IN THE UNITED STATES DISTRICT COURT FOR THE EASTERN DISTRICT OF CALIFORNIA
February 12, 2013
TERRILYN MCCAIN, PLAINTIFF,
MANGHAM, ET AL.,
The opinion of the court was delivered by: Allison Claire United States Magistrate Judge
ORDER AND FINDINGS & RECOMMENDATIONS
On January 25, 2013, the undersigned issued findings and recommendations recommending that this action be dismissed with prejudice because of plaintiff's failure to, inter alia, appear at her December 21, 2012 deposition and at the January 23, 2013 hearing on defendants' joint motion for terminating sanctions. ECF No. 152. It has now come to the court's attention that on December 6, 2012 and pursuant to 18 U.S.C. § 4241(b) and § 4247(b), plaintiff was committed to the custody of the Attorney General for a psychiatric or psychological examination in a pending criminal action, United States v. McCain ("McCain"), 2:12-cv-0144 MCE.*fn1 See ECF No. 153. It appears that plaintiff is scheduled to be released to the United States Marshal's Service on February 12, 2013 and transported back to the Eastern District of California by March 5, 2013. McCain, 2:12-cr-0144 MCE (E.D. Cal.), ECF No. 52. The reason for plaintiff's non-appearance at her December 21, 2012 deposition and at the January 23, 2013 is thus now apparent. Therefore, the January 25, 2013 findings and recommendations will be vacated.
Nonetheless, the court will recommend that this matter be stayed. The Supreme Court explains that "the power to stay proceedings is incidental to the power inherent in every court to control the disposition of the causes on its docket with economy of time and effort for itself, for counsel, and for litigants." Landis v. North American Co., 299 U.S. 248, 254 (1936). In determining whether to stay an action, courts must weigh competing interests that will be affected by the granting or refusal to grant a stay. CMAX, Inc. v. Hall, 300 F.2d 265, 268 (9th Cir. 1962). "Among these competing interests are the possible damage which may result from the granting of a stay, the hardship or inequity which a party may suffer in being required to go forward, and the orderly course of justice measured in terms of the simplifying or complicating of issues, proof, and questions of law which could be expected to result from a stay." Id. (citing Landis, 299 U.S. at 254-55).
In light of the pending criminal action against plaintiff and her current commitment, the court finds a stay to be warranted. No damage will result from the stay; although the undersigned previously recommended that this action be dismissed, defendants Mike's Towing and Michael D. Olivarez have filed a request to stay that recommendation so that they may proceed to the merits of plaintiff's claims, see ECF No. 154; and temporarily staying this action will provide plaintiff with the opportunity to adequately prosecute this case. Thus, the court finds that a temporary stay is warranted.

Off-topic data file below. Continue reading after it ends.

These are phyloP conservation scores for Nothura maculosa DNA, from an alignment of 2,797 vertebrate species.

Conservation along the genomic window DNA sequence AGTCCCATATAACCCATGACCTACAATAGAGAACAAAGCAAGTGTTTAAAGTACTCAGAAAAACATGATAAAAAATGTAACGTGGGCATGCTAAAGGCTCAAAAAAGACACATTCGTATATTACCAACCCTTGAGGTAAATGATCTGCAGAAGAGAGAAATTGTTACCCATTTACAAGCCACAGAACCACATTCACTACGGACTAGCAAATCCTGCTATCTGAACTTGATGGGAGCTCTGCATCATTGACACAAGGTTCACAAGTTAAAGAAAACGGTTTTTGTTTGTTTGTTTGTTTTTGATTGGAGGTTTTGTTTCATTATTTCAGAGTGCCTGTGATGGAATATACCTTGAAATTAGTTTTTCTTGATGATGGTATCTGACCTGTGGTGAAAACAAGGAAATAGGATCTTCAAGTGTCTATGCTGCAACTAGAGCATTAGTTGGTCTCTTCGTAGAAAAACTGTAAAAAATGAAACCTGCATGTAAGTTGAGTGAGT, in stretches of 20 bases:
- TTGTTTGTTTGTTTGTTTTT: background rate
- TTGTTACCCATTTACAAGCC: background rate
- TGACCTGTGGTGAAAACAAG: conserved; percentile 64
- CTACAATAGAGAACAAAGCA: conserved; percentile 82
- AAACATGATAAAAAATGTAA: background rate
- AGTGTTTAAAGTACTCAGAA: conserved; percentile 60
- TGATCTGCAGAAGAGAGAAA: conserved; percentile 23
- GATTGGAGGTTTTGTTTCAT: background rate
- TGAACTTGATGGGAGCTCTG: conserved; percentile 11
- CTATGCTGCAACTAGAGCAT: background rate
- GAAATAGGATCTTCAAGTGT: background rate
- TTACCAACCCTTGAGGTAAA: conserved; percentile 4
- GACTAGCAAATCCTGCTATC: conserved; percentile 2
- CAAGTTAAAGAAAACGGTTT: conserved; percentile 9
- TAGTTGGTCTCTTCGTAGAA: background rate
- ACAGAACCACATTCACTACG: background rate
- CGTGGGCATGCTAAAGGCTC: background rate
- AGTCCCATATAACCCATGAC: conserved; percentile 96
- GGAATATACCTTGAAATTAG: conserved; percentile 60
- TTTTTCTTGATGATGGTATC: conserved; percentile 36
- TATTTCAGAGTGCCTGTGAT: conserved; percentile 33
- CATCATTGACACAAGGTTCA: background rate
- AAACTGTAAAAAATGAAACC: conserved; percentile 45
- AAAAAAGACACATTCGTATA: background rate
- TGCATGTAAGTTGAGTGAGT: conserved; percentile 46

Accordingly, IT IS HEREBY ORDERED that the January 25, 2013 findings and recommendations are vacated; and
IT IS HEREBY RECOMMENDED that:
1. This action be stayed;
2. Plaintiff be directed to file a status report within fourteen (14) days from her release from commitment;
3. Until ordered otherwise, the defendants be directed to file a status report no later than the 20th of each month, beginning February 20, 2013, apprising the court of the status of the criminal case pending against plaintiff.
These findings and recommendations are submitted to the United States District Judge assigned to the case, pursuant to the provisions of 28 U.S.C. § 636(b)(l). Within fourteen days after being served with these findings and recommendations, any party may file written objections with the court and serve a copy on all parties. Such a document should be captioned "Objections to Magistrate Judge's Findings and Recommendations." Failure to file objections within the specified time may waive the right to appeal the District Court's order. Turner v. Duncan, 158 F.3d 449, 455 (9th Cir. 1998); Martinez v. Ylst, 951 F.2d 1153, 1156-57 (9th Cir. 1991).